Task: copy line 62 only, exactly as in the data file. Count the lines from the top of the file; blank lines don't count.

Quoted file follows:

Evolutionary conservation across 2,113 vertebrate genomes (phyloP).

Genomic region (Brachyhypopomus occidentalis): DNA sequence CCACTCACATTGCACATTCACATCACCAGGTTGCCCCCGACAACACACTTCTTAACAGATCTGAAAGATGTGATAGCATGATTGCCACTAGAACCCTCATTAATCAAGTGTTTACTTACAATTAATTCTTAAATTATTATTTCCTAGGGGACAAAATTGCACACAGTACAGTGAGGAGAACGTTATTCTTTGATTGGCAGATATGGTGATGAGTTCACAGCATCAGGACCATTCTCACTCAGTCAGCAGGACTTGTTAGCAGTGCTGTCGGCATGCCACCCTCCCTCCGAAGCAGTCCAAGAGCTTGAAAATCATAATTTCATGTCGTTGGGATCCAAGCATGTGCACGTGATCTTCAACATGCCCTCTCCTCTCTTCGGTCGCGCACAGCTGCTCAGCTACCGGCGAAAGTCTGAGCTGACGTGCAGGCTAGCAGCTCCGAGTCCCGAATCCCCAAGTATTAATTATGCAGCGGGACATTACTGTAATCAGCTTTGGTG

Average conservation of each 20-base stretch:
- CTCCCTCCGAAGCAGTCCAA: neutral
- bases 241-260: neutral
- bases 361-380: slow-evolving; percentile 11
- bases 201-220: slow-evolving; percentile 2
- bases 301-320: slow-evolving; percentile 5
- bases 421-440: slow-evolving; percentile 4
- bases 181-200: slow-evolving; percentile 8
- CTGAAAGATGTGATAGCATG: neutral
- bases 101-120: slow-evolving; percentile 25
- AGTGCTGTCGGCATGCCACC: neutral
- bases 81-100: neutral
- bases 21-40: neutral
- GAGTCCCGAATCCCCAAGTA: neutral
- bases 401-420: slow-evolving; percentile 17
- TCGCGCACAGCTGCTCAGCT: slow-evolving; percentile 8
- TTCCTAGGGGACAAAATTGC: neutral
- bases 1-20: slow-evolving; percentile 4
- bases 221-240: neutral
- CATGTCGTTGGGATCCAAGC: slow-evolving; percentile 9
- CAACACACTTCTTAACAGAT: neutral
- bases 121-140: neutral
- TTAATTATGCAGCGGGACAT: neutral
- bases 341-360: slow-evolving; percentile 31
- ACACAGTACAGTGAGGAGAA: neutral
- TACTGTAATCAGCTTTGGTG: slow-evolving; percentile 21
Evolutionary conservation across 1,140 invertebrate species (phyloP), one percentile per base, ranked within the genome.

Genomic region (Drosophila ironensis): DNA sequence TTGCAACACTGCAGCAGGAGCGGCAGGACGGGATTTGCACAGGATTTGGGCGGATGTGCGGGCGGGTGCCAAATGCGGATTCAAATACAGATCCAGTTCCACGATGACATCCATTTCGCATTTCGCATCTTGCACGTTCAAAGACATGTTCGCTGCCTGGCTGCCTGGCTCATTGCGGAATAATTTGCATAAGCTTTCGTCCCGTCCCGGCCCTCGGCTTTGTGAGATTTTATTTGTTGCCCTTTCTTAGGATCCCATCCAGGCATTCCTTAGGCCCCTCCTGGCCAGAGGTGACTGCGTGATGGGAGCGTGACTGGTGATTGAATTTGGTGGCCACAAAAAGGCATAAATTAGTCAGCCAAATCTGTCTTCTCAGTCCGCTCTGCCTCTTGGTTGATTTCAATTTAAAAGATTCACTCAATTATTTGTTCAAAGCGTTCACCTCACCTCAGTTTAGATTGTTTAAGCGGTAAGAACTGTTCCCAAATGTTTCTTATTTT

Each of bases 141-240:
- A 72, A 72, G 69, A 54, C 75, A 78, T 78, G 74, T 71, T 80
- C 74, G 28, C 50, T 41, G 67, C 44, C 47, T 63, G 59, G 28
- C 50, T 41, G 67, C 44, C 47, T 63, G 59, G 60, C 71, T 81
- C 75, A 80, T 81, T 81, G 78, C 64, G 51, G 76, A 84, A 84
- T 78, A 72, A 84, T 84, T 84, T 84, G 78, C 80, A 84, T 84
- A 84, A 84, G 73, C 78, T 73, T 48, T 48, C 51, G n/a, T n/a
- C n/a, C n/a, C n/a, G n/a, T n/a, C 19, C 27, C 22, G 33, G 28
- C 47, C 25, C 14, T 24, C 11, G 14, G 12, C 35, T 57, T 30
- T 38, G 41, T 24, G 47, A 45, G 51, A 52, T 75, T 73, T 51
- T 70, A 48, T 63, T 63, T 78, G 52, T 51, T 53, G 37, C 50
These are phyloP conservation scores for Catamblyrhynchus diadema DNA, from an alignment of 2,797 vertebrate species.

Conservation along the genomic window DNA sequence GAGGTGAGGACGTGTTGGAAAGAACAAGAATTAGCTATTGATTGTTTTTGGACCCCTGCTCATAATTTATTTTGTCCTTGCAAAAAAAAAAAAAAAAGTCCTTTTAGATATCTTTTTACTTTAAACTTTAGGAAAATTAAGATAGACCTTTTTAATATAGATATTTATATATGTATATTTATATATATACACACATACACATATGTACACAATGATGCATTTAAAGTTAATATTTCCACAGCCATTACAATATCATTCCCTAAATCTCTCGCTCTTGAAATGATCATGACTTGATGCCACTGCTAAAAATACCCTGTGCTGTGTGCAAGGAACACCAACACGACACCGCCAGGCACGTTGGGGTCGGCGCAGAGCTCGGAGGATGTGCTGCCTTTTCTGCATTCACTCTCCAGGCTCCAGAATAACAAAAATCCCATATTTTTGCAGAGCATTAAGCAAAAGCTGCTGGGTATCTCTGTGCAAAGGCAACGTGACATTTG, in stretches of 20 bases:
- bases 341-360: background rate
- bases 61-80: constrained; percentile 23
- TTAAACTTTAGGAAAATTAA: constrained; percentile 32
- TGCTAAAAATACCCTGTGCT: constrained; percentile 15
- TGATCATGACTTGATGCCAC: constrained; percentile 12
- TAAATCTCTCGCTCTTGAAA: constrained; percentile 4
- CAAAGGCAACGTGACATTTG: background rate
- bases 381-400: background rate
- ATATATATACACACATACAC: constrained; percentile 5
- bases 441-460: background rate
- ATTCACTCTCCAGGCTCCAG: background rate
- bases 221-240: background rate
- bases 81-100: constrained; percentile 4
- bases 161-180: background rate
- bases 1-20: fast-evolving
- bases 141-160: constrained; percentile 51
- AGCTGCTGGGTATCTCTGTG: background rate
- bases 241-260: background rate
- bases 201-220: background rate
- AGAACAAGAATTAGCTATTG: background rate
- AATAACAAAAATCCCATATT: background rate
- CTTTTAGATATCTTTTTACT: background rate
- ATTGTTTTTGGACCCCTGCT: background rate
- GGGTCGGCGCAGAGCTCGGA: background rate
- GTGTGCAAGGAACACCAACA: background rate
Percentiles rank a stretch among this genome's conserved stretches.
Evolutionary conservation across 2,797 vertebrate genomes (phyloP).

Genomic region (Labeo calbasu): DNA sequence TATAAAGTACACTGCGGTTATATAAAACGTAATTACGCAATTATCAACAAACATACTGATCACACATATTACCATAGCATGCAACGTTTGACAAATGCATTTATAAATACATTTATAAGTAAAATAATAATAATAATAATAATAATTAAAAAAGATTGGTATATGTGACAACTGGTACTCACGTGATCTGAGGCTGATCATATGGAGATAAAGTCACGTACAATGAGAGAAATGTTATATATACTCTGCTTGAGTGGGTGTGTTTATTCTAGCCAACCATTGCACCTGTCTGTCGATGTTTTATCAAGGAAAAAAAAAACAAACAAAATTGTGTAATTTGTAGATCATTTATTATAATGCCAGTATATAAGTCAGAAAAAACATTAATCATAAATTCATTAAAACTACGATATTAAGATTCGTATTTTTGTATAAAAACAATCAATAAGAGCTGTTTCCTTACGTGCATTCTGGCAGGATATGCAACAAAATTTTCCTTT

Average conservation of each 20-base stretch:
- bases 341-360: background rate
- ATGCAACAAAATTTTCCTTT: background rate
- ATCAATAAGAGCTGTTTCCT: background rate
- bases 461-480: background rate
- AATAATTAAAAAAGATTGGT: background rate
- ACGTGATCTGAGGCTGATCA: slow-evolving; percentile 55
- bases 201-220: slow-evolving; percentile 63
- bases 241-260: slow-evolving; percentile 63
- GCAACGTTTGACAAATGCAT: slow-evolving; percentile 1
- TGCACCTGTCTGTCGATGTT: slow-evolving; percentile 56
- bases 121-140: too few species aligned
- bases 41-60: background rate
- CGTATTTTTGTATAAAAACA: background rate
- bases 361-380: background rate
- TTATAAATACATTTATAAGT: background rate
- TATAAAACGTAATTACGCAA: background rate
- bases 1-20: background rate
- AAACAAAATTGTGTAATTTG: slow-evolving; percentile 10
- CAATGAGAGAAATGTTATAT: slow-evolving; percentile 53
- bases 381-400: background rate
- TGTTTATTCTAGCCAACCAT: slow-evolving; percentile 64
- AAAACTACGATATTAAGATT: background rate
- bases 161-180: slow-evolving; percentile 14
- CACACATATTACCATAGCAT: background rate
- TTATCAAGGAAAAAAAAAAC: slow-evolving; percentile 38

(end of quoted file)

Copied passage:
- bases 201-220: background rate